timer_test FORTRAN90 codes which examine methods for computing the elapsed CPU time of a part of a calculation.

The idea is that you want to determine the amount of CPU time taken by a piece of your code, so you write lines like this:

        call timer ( t1 )
        do i = 1, n
          ...some big calculation...
        end do
        call timer ( t2 )
        write ( *, * ) 'Elapsed CPU time = ', t2 - t1

Early versions of FORTRAN did not specify a standard way to access a system timer. Users on UNIX systems could access a system library routine called ETIME for this purpose, but ETIME was not part of the FORTRAN language, and was not to be found on other operating systems.

FORTRAN90 added the SYSTEM_CLOCK function which can measure real time:

        call system_clock ( t1, clock_rate, clock_max )
        do i = 1, n
          ...some big calculation...
        end do
        call system_clock ( t2, clock_rate, clock_max )
        write ( *, * ) 'Elapsed real time = ', real ( t2 - t1 ) / real ( clock_rate )

FORTRAN95 added the CPU_TIME function which measures CPU time:

        call cpu_time ( t1 )
        do i = 1, n
          ...some big calculation...
        end do
        call cpu_time ( t2 )
        write ( *, * ) 'Elapsed CPU time = ', t2 - t1

On various computers, there are often vendor-supplied routines to do this chore. You will often find that the timer is inaccurate; some operations will be reported as taking zero time; other operations will be reported with times that differ by 5 or 10 percent. Moreover, two timers that profess to measure the same thing may produce results that are consistently different by a factor of 40 percent.

Another problem is "wrap around". Many timers reach a maximum value, and then reset themselves to zero. If this happens to you, (it's happened to me many times!) you may find that a certain procedure seems to take negative time!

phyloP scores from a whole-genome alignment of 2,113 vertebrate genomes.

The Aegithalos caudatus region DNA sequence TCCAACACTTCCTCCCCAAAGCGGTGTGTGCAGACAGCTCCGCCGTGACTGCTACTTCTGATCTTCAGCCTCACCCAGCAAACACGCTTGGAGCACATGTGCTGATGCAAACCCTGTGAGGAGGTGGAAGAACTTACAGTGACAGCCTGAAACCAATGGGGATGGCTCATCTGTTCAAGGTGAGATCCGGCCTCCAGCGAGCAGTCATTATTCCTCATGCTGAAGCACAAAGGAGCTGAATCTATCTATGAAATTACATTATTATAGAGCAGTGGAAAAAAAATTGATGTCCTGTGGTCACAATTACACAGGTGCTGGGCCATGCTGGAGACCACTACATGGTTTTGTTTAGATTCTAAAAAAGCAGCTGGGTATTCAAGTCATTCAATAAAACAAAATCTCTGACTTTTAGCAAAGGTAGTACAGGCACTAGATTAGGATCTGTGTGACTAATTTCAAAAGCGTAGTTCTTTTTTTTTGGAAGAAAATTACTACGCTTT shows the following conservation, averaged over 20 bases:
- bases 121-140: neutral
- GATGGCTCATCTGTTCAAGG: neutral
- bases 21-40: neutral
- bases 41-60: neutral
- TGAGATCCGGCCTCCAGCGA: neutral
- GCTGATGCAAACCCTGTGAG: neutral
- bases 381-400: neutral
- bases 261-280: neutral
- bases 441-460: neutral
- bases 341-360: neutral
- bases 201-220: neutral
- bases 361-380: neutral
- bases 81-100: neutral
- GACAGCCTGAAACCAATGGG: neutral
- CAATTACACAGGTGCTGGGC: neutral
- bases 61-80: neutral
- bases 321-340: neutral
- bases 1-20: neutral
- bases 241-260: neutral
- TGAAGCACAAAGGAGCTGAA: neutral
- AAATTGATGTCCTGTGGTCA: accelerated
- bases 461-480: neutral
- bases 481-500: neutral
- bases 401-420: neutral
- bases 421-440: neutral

Some timers return CPU time, that is, the amount of elapsed computer time that was used by your program; other routines return "real" time or "wall clock" time, which will not account for situations in which your program started, and then was paused for some reason (swapped out, waiting for I/O, or other system functions), and then finished.

For parallel programming, the important thing to measure is the elapsed wallclock time. This can be found by subtracting an initial reading of the wallclock time from a final one.

The OpenMP system provides a function used as follows:

        seconds = omp_get_wtime ( )
        operations to time;
        seconds = omp_get_wtime ( ) - seconds;
while the MPI system provides a similar function used as:
        seconds = MPI_Wtime ( );
        seconds = MPI_Wtime ( ) - seconds;
and in MATLAB, wallclock time can be taken with "tic" and "toc":
        seconds = toc;


The computer code and data files described and made available on this web page are distributed under the MIT license


timer_test is available in a C version and a C++ version and a FORTRAN90 version and a MATLAB version and a Python version.

Related Data and Programs:

LINPACK_BENCH, a FORTRAN90 code which measures the time needed to factor and solve a linear system.

MATMUL, a FORTRAN90 code which is an interactive matrix multiplication benchmark program.

MDBNCH, a FORTRAN77 program which is a benchmark code for a molecular dynamics calculation.

MEMORY_TEST, a FORTRAN90 code which declares and uses a sequence of larger and larger vectors, to see how big a vector can be used on a given machine and compiler.

MPI, FORTRAN90 codes which illustrate the use of the MPI application program interface for carrying out parallel computations in a distributed memory environment.

MXV, a FORTRAN90 code which compares the performance of (DO I, DO J) loops, (DO J, DO I ) loops, and MATMUL for computing the product of an MxN matrix A and an N vector X.

OPENMP, FORTRAN90 codes which illustrate the use of the OpenMP application program interface for carrying out parallel computations in a shared memory environment.

SUM_MILLION, a FORTRAN90 code which sums the integers from 1 to 1,000,000, as a demonstration of how to rate a computer's speed;

TIMESTAMP, a FORTRAN90 code which displays the current wall clock time.

WTIME, a FORTRAN90 code which returns a reading of the wall clock time in seconds.

Source coe:

TIMER_CPU_TIME uses the very convenient FORTRAN95 CPU_TIME routine:

TIMER_ETIME uses the ETIME routine, which is only available on UNIX systems:

TIMER_OMP_GET_WTIME uses the OpenMP wall clock function omp_get_wtime():


Last revised on 08 September 2020.